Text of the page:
Economic, political, and educational climates in the U.S. today have created increasingly high youth unemployment, poor postsecondary graduation rates, and a major skills gap for middle market jobs. These issues have led to a variety of local workforce and professional development initiatives.
In response to the skills gap and in an effort to redefine how virtual schools approach career education, K12 is working Destinations Career Academies. In addition to earning a high school diploma, graduates will have the opportunity to earn recognized industry certifications in in-demand fields and will also be prepared for the ACT National Career Readiness Certification.
Idaho College and Career Readiness Academy is blazing the path to better career preparation for virtual high schools, here is the story of one student’s’ experience.
This post originally ran on The Learning Liftoff Blog Post.
Mya Ciccone enrolled in the Idaho College and Career Readiness Academy (IDCCRA) when she needed an alternative to her traditional brick-and-mortar school. She found the drama and persistent teasing that she endured at her previous school were getting in the way of her education.
But, in addition to the refreshing ability to focus on her education, Mya’s family discovered that this online high school is the first of its kind in Idaho to offer specialized career education. Mya has enjoyed the unique opportunity to explore careers in both healthcare and business as well as language arts.
“The emphasis on career is a big plus,” says Mya’s dad, Jason Hopkins. “We tried a different program [before K12] because we thought the [career] program might be too overwhelming. But it’s turned out to be an awesome program. I wanted Mya to have a good foundation. The personal time she’s had with teachers—that direct one-on-one access. We just love it.”
Available statewide and tuition-free, Idaho College and Career Readiness Academy provides students exposure to technical and specialty trade skills, thanks to courses built around four career paths: healthcare, business and marketing, website development, and automated manufacturing.
“We’re the first [K12] school to deploy the model and parents say they appreciate it,” says Monti Pittman, IDCCRA’s head of school. “They feel like it’s giving their students a leg up on preparing for careers after graduation.
“Students have the opportunity to work at their own pace, in their own time, and they see the pathways. When it comes to a math problem, for instance, they’re able to answer the questions ‘Why am I doing this?’ or ‘What is this going to do for me?’”
That’s important, says Desiree Laughlin, K12’s west region vice president.
“The biggest question a lot of kids have is ‘Why do I have to know this?’ That’s true, whether it’s in writing, algebra, biology or literature. I think what’s exciting about the technical career approach is that you can bring that all together in an individualized way. It gives high school students an opportunity to get a broad education, finish with a diploma, but do it within a selected career path that will allow them to graduate from high school with post-secondary credits in a career area and with specific industry certifications.”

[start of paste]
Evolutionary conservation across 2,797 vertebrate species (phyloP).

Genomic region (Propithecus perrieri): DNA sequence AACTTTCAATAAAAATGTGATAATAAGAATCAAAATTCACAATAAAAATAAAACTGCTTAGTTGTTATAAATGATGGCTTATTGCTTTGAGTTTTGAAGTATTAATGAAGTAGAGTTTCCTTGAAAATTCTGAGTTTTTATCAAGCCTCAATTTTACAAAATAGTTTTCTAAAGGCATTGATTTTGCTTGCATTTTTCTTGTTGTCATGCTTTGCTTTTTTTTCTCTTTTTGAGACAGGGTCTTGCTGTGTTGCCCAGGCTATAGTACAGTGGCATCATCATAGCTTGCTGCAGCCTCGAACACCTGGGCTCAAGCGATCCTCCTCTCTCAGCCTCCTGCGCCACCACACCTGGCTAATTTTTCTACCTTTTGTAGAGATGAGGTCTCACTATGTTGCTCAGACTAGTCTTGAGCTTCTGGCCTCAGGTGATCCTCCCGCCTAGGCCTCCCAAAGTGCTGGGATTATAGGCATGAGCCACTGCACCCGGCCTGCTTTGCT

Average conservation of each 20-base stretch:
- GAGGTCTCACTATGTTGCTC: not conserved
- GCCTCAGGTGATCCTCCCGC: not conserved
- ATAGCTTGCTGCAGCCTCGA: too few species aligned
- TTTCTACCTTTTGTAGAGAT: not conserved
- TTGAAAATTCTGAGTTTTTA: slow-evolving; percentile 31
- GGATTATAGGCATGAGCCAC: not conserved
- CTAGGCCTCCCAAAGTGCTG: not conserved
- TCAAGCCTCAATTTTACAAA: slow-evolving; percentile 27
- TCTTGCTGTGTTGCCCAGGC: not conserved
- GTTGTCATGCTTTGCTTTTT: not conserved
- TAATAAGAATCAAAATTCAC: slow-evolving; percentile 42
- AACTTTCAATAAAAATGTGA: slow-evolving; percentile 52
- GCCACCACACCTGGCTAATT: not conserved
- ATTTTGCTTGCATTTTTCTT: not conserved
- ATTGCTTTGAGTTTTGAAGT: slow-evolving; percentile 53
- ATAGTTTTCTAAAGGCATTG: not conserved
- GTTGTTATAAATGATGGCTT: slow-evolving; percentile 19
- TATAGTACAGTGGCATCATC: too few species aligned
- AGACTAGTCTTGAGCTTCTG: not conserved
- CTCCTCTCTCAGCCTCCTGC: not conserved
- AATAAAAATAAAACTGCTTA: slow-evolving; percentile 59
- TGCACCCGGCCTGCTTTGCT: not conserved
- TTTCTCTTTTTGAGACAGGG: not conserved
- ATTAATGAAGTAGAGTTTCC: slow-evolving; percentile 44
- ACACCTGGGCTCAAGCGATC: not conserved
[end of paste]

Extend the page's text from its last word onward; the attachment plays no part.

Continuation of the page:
“Probably what’s most remarkable,” Laughlin says, “is helping people get the vision that it is possible to do high-quality career technical education online.”
Idaho College and Career Readiness Academy opened its doors in 2014, beginning with 53 underclassmen. Thanks to the popularity of the program and the demands of Idaho’s economy, K12’s Director of College and Career Programs for High School Product Management Patrick Keeney projects enrollment will be about 200 in the fall of 2016.
“Idaho is a typical example of a state where middle jobs (those not requiring a four-year college degree) are important and, at the same time, there aren’t enough employees to fill those positions,” Keeney says. “One of the most promising areas, for example, is the field of pharmacy technician. Students can earn a pharmacy technician certificate by the time they earn their diploma. Those are the type of jobs that can earn a student $36,000 to $50,000 a year, right out of high school.
“Another example is in the field of manufacturing. There are several companies in Idaho that offer high-paying manufacturing jobs that absolutely do not require a four-year degree. But they do require employees that are savvy with regard to technology and basic skills that an employee needs to have.”
As well as sampling both healthcare and business classes, Mya is looking forward to participating in the art club. It’s the combination of an online school and the innovative career education that she appreciates the most about IDCCRA. “I love all my teachers, classes, [and] schedules. It’s perfect for me.”
Seth Livingstone is a writer and associate editor for Learning Liftoff. Follow him on Twitter @SethLivingstone.
For more on college and career readiness, check out
- Guiding and Personalizing for College and Career Readiness
- It’s Time We Talk about Career Tech
- Tell Your Story: Generation Do-It-Yourself Pathways for School & Career
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